Several years later, there was an article in Eternity magazine. Eternity magazine talked about … they had an article. Women, very few women, even in mainline churches, not to mention conservative and evangelical churches, were pastoring or very active. And there was an article from a Dallas seminary [professor Dr. Charles Riley] saying that absolutely a women’s place was in the kitchen and men weren’t in the kitchen. I don’t know where he thought chefs came from, but men weren’t in the kitchen. Men were to be the leaders in the churches and in the society and in the home. And, mentally, I started arguing with that, looking through scripture and finding all kinds of different things. And I wrote an article to the editor, and I had all these notes.

I still have all these little notes and arguments about this and that. And I went on and said, “Well, what about, you sing hymns that Fanny Crosby wrote; that’s teaching. What do you mean women can’t teach?” I was writing it that way and I thought, “They’ll never publish it. It’s going to be such a long letter,” and I put it aside. I thought, Someday I’ll write a book on this.

And later, when I got the idea, I felt very lonely. There just weren’t other women talking that way.

Nancy Hardesty was assistant editor at Eternity magazine, and she knew I was think … writing a book like this. So, she started sending me clippings. So did the other editors there.

Evangelicalism was quite different back then. This was in [the] ’70s, [specifically] 1969. I met Nancy in ’69. And we started the book.

I said, “How would you like to write a book with me?” Just out of [the] blue; I never met her. And she said, “Well, I haven’t thought that much about feminism either, but I certainly agree with you. This is just the way it should be.” And we started writing the book. It took years to get a publisher. And the whole idea was [to] be all we are meant to be. The Bible wants all people—women, men, different races, everyone—[to] be all we’re meant to be. God loves us just that way.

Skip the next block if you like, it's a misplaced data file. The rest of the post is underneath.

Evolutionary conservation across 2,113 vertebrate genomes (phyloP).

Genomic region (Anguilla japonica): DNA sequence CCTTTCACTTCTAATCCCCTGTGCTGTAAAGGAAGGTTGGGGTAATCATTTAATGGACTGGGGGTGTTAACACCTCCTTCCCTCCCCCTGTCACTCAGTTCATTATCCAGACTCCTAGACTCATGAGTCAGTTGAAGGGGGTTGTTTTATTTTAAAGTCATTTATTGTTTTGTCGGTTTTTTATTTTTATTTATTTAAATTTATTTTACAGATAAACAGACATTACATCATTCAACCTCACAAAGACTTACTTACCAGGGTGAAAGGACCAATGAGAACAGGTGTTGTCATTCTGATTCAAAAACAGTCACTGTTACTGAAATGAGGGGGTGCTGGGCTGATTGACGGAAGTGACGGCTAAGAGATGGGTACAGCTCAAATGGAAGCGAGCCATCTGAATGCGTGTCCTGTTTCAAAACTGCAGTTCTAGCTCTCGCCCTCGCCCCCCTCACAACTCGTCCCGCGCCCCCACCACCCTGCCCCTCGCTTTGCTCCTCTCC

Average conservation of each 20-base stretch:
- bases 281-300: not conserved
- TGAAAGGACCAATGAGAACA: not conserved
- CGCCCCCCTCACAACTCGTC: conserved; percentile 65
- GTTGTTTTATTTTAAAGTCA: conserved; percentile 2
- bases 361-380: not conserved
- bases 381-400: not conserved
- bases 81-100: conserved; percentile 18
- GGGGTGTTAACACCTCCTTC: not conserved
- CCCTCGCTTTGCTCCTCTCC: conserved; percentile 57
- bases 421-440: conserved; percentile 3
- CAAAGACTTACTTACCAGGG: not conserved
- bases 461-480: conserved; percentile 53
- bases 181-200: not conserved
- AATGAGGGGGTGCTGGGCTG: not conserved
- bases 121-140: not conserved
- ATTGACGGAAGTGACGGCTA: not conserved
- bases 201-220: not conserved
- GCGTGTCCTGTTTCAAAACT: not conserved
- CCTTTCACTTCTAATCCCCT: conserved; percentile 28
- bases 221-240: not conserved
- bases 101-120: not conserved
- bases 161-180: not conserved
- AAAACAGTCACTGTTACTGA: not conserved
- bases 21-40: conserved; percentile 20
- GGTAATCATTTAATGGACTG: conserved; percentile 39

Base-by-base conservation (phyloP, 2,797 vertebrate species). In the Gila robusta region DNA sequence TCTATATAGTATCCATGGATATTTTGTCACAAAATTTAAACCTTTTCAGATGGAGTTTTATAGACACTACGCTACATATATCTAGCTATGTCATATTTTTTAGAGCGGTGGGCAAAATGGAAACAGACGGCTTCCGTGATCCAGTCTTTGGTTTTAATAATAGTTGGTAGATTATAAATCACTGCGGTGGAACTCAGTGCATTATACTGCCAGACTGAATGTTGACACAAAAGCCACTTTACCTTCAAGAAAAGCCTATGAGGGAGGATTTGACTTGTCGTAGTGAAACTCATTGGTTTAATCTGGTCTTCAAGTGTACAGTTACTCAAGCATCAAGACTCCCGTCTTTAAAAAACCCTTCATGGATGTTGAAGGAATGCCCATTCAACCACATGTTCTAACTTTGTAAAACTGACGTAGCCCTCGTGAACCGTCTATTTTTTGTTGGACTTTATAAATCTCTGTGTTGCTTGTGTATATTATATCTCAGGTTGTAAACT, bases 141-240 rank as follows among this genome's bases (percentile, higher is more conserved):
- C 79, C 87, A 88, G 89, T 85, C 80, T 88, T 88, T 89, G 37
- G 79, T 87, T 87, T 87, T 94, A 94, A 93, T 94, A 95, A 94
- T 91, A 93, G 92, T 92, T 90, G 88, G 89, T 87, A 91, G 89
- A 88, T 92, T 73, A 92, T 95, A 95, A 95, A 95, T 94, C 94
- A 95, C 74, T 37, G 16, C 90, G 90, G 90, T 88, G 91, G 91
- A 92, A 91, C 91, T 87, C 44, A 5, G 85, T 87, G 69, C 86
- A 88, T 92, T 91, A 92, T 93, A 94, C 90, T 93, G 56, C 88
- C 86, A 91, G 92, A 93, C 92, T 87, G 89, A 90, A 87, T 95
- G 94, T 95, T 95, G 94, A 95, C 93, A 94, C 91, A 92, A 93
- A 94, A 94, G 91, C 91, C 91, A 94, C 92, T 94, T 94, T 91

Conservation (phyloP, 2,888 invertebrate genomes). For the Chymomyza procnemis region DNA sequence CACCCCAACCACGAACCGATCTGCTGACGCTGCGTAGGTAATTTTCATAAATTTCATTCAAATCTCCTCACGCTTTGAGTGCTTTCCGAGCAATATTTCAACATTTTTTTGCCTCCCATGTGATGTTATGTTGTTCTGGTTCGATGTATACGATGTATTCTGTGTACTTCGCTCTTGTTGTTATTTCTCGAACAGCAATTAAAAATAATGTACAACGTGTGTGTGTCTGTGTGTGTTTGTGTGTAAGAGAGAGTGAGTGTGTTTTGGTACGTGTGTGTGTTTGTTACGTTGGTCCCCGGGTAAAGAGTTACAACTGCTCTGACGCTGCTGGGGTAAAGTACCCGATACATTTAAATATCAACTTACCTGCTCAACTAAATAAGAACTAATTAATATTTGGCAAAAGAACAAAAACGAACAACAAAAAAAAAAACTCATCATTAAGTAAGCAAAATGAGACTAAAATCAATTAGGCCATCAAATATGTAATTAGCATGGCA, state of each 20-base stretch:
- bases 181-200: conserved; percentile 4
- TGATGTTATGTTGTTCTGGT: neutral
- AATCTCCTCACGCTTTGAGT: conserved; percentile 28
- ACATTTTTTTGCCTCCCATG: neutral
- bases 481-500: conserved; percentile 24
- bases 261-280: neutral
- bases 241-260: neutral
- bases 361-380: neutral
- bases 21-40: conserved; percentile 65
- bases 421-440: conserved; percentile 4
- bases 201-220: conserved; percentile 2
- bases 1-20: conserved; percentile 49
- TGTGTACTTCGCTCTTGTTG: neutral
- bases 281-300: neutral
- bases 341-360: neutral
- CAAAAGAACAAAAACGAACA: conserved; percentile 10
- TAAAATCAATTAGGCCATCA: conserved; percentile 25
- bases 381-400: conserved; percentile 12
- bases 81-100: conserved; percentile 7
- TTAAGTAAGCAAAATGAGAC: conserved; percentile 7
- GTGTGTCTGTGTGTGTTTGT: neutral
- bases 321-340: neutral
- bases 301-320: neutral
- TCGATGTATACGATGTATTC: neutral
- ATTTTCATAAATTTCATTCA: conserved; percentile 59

Jann Aldredge-Clanton:

And it made such perfect sense to me. I thought since it convinced me that it would, my pastor of a pretty conservative Baptist church, that surely he would see the biblical evidence for this. And so I gave a copy to him and to the Chair of Deacons. The pastor never said anything to me. He told my husband to tell me that he had read it (he talked to a woman through the husband). And the Chair of Deacons said, “Oh, well, it was interesting.” He was trying to be nice, but you could tell that that wasn’t going to affect him in any way.

But it changed me so profoundly. I started thinking that it is so right for women to be equal in church and home. And so it affected my marriage and our relationship.

And then my second epiphany was at Martha Gilmore’s ordination at Cliff Temple Baptist Church in Dallas. She was the first woman in the south to be ordained at a Baptist church.

Your book gave me the intellectual biblical support, and then here it was embodied in flesh in her. And I saw, for the first time, women as well as men lay on hands in the Baptist tradition, up until that time. Now, it’s been changed a lot, because women are being ordained. But only the ordained people would lay on hands, and [back then] that was all men. So, it was like an all men’s club initiating another man. When I saw these women as well as men file by and bless Martha, it was just such a profound experience. My friend, sister, English professor (we were teaching at Dallas Baptist University at the time) Raynal Barber turned to me afterwards and said, “One day we’re going to be going to your ordination.” I was like, “No,” and she said, “Well, I’ve seen it in you as you’re counseling students academically.”

That was only about a year after I’d finished my PhD in English. I thought that that was my career, and I didn’t realize that I was discriminated against as an English professor. Raynal said, “Yes we are. Our salaries are not equal to the men.” But I was just so glad to be teaching at this Baptist University! The rationale of the administration was, well, most of the women are married women and their husbands are helping support them, so they don’t need equal salaries. But Raynal was sensitive to that.